Lemon extract is a versatile pantry staple that can be used in a variety of sweet and savory dishes, anything from desserts to salad dressings. It’s made by soaking lemon peel in a neutral alcohol, such as vodka or grain alcohol, for several weeks.
This extracts the essential oils from the peel, leaving behind a concentrated lemon flavor. It’s sweet, sour, and packs a punch. But what happens when you come across lemon extract in a recipe but don’t have any on hand? Below are a few tricks you can use to get that bright citrusy flavor.
1. Lemon Juice
A freshly squeezed lemon can give you the lemon flavor you need for your dish, but there are a few things to remember.
One is that lemon juice is less concentrated than extract, so you will be using more (about 2 tbsp per tsp of extract). If you are using a recipe where liquids need to be precise, you may want to adjust the other liquids in your recipe. This will matter more in baked goods and desserts and less in something like a marinade or a stir fry.
Another thing to note is that the acid in lemon juice will cause dairy products to curdle, so this may not be a good substitute to mix with milk or cream. If you’re really in a spot and need to mix the two, try adding a tsp of baking soda per cup of milk to prevent some of the curdling.
2. Other Citrus Juices
Lime, orange, or even grapefruit juice can also be substituted with the same ratio: 2 tbsp per tsp of extract. Bear in mind that these fruits will have different flavors to lemon, and if lemon is the main flavor of your dish, they might not be suitable.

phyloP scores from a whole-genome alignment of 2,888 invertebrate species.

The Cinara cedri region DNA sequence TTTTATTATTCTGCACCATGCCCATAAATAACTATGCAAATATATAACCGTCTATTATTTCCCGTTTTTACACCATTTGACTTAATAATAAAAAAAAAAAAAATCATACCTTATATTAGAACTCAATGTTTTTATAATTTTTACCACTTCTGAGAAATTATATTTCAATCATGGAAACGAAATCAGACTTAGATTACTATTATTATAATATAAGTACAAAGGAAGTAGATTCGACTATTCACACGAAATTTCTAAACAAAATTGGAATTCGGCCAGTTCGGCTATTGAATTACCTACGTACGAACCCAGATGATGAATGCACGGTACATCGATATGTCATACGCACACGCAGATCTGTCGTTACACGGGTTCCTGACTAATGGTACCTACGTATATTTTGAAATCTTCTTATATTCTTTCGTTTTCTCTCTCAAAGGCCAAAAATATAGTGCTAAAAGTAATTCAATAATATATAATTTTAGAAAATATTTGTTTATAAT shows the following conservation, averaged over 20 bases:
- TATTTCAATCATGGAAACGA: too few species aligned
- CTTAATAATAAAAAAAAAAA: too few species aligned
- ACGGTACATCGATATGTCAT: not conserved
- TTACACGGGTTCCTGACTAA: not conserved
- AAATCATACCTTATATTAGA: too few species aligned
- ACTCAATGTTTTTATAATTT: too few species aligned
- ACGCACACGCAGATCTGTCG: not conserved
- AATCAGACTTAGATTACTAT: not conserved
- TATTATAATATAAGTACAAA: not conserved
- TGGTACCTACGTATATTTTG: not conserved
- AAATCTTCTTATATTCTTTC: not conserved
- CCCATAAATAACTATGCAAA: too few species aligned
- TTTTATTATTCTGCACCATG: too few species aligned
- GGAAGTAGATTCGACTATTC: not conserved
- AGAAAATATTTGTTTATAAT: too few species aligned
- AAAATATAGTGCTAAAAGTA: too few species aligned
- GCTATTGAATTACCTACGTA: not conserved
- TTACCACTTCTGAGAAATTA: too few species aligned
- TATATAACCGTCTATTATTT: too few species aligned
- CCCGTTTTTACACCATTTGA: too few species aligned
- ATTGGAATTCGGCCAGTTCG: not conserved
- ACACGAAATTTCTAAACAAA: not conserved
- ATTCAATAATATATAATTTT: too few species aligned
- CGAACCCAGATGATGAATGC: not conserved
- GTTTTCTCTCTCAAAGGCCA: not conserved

Lime is the closest substitute, but will be slightly more bitter. Grapefruit will be significantly more bitter, and orange will be sweeter.
3. Lemon Zest
Since lemon extract is made from the peel of a lemon, zest is another great way to get that flavor. You’ll want to only zest the yellow part, the white pith will be bitter and spoil your dish. Also remember to wash your lemon!
Lemon zest won’t change the liquid ratios in your recipe, but it may affect texture. Also it will add significantly less acid, so it’s best to use it for lemon flavor only.
Other citrus zests can be used too, but consider the flavors discussed above when using them. Citrus zest is generally substituted 1:1, but you can add more if you prefer more flavour.
4. Other Extracts
If lemon is not crucial to your dish and you still want to elevate the flavor, another extract might work in its place. Be sure to choose complimentary flavors.
Another citrus flavor would be better, but you may be able to use something like almond or vanilla. Consider your final product and whether or not you think the flavors will work.
5. Lemon Liqueur
Using a lemon liqueur like limoncello can also bring a bright lemon flavor to your dish. Limoncello is made similarly to lemon extract, but with the addition of sugar, so you may want to adjust the sweetness in other areas.
Substitute lemon liqueur in the same way you would lemon juice: 2 tbsp per tsp of extract. Depending on how much you use, who you’re serving, and whether or not it will be cooked or baked, you may also want to consider the alcohol content.
6. Lemon Essential Oil
Before using lemon essential oil, check to see that it is food safe. Many are, but some are made for things like aromatherapy and are not safe to be eaten.
Lemon essential oil is very potent, start with just one drop per teaspoon of extract. Then you can increase to your taste if necessary
7. Citric Acid
Citric acid won’t give you nearly as much citrus flavor as some of the other substitutes on this list. It is best used as a substitute when the lemon extract that is called for is used more for acidic purposes, such as preventing discoloration.
It will, however, add quite a bit of tart flavor, so only use ¼ teaspoon per teaspoon of lemon extract
Lemon extract is a great item for any cook or baker to have in their pantry, but now you won’t be lost without it!